Are your hens full grown? If not, I strongly recommend you feed them balanced nutrition rather than dehydrated food. Come to that, I hope you are going to re-hydrate the food prior to feeding and supply water in addition. If you don't supply them with enough protein and calcium, you will not get good egg production from your girls. The bottom line is that if you don't give them enough of the 'right stuff' they won't give you eggs......
    Go to the learning center tab here. It gives a lot of info on feeding chickens balanced diets etc.
    Good luck with your adventure! [​IMG]
     
  3. scorpion8505

    scorpion8505 New Egg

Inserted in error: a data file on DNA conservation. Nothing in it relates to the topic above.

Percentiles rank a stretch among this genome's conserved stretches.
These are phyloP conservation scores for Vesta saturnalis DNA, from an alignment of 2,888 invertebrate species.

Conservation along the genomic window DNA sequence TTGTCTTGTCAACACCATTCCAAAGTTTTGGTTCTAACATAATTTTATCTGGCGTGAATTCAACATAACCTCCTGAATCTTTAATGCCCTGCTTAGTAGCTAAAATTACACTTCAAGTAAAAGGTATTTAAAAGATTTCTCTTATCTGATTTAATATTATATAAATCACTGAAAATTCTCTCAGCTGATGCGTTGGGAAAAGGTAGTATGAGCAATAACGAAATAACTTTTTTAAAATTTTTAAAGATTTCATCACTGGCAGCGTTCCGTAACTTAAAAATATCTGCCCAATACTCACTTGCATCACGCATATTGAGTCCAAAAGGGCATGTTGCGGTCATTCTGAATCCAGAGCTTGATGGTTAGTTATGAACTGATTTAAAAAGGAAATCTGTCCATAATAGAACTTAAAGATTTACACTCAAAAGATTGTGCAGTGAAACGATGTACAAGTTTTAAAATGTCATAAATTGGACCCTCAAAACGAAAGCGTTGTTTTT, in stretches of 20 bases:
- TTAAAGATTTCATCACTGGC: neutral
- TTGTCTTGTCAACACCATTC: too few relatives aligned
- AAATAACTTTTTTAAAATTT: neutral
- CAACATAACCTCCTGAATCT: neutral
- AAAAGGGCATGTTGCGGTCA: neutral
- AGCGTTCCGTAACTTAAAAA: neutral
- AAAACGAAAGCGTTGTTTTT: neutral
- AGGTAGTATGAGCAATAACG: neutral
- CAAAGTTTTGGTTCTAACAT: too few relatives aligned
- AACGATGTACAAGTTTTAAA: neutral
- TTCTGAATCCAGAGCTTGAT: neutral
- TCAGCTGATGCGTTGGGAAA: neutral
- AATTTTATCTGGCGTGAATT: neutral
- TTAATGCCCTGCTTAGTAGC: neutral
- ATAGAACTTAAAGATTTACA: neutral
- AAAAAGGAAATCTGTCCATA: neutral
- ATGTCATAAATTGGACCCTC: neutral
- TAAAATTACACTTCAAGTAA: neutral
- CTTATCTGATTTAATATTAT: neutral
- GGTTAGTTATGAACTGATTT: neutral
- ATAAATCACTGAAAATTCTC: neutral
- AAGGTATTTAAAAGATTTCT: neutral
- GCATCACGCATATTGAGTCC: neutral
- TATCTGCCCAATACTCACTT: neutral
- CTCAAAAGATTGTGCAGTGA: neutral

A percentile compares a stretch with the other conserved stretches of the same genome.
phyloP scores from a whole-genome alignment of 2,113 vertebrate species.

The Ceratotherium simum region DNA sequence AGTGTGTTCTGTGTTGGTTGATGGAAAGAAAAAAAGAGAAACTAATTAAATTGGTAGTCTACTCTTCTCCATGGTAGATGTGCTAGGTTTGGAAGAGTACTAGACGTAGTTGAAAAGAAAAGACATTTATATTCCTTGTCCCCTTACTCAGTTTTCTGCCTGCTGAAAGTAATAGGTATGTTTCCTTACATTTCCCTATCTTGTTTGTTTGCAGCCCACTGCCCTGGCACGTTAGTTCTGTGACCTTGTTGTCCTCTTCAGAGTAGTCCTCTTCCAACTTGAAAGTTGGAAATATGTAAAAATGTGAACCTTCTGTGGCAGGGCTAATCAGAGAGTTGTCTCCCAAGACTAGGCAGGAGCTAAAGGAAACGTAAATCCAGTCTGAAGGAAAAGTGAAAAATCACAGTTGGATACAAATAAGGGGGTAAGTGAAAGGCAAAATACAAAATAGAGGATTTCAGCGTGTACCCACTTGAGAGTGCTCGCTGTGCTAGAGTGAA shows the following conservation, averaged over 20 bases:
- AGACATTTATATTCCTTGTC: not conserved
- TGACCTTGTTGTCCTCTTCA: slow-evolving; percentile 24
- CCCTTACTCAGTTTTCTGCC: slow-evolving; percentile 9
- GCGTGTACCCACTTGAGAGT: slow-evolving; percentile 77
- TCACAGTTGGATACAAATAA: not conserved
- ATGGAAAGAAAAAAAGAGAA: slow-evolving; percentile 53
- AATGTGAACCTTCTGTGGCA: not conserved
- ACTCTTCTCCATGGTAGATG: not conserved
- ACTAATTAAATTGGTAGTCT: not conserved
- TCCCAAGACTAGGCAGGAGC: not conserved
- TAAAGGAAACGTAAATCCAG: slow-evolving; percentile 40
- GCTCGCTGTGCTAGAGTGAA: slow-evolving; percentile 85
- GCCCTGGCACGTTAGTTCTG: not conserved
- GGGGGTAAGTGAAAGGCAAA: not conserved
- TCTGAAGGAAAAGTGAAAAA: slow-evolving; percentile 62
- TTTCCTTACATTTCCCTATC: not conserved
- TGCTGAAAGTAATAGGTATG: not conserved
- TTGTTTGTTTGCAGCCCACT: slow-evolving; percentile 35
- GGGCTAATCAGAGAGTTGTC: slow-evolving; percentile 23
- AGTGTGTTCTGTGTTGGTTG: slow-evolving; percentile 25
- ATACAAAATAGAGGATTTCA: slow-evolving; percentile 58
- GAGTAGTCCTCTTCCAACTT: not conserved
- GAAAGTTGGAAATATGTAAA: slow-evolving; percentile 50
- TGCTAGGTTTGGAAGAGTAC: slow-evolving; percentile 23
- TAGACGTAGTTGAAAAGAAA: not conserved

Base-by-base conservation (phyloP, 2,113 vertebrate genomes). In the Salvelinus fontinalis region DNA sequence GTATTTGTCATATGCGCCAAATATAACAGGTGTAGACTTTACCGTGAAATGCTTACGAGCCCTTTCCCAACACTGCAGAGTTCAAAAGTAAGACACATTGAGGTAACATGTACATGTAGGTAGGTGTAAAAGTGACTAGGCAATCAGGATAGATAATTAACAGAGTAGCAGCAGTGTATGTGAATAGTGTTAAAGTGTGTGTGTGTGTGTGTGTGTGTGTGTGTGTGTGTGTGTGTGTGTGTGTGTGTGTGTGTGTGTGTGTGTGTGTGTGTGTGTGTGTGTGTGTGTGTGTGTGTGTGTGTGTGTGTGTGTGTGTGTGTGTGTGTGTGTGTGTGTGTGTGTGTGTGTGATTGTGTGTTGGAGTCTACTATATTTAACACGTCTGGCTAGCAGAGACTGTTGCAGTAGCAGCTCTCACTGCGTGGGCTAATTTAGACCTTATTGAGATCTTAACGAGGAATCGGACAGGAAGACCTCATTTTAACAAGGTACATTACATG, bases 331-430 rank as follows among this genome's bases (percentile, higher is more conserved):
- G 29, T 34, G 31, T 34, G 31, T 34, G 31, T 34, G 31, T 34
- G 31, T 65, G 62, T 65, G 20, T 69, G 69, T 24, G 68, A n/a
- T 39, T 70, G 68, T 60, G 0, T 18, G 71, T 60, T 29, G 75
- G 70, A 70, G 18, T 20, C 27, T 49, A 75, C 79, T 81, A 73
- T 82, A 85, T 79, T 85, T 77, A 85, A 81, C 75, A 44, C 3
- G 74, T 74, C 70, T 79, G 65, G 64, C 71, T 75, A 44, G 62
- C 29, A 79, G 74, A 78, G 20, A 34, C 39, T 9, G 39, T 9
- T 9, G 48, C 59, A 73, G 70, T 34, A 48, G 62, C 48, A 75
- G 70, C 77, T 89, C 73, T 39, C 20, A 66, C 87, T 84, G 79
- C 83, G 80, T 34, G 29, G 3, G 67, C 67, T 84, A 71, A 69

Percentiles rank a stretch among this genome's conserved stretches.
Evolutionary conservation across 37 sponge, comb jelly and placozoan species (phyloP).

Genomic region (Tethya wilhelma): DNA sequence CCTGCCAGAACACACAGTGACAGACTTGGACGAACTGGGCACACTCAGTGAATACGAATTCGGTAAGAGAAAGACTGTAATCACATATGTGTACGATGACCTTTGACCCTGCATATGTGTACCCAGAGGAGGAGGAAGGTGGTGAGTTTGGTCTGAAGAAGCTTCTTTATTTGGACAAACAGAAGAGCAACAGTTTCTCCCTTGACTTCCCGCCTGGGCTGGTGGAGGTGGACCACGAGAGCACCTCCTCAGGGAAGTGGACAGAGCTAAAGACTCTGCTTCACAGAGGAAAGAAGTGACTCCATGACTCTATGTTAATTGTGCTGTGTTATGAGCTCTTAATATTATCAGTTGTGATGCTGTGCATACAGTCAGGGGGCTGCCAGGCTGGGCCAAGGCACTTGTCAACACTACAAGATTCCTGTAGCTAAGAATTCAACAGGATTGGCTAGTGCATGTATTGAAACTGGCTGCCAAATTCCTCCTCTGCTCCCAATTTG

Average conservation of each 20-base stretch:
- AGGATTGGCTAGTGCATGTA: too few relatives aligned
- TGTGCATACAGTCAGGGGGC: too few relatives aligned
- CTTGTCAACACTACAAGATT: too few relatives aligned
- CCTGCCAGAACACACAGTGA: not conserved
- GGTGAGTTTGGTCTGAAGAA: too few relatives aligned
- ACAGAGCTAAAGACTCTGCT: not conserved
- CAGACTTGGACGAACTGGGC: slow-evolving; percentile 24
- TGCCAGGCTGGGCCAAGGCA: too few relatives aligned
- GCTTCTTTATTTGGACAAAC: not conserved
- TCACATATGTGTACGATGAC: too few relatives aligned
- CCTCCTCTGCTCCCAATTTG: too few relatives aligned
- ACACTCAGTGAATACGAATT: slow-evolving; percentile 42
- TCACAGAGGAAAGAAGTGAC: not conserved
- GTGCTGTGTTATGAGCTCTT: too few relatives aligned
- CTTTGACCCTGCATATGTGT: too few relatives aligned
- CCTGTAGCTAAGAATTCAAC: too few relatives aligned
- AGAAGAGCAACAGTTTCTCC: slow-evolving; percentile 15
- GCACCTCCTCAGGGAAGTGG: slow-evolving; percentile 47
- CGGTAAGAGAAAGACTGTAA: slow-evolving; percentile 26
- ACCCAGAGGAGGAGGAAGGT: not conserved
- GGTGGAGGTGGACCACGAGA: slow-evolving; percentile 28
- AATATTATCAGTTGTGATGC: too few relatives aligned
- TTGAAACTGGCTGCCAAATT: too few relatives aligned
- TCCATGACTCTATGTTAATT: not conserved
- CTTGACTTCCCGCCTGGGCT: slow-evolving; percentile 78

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    I'm from pa the silky is in door 60% of the day my kids love her the rest stay in the kennel so will be making that bigger for them. it is predator safe :) i think they r full grown i know 2 r laying egg right now. they eat better than me lol i have a huge garden and they love everything :) but winter is coming i don't want to feed them from the store i don't know what they have spray on them. Maybe i should can the veggie and fruit vs dehydrated? For the bullying they were mean but now they r super friendly i have them about 4 week now it took some work (2-3 hours a day with them) but i cant have mean animal with kids. all my pets have been rescue pet someone some were did not want them :( i have never want a pet they come to me lol
    All i want is healthy animals right now i have 3 dogs, 2 cats, 2 rabbit, 1 guinea pig, fish's, the 4 hens and the ducks. And my 4 kids 8,6,5,3 :) all i do all day is take care of everybody. all my my animal and kids get along too.
     
  4. yyz0yyz0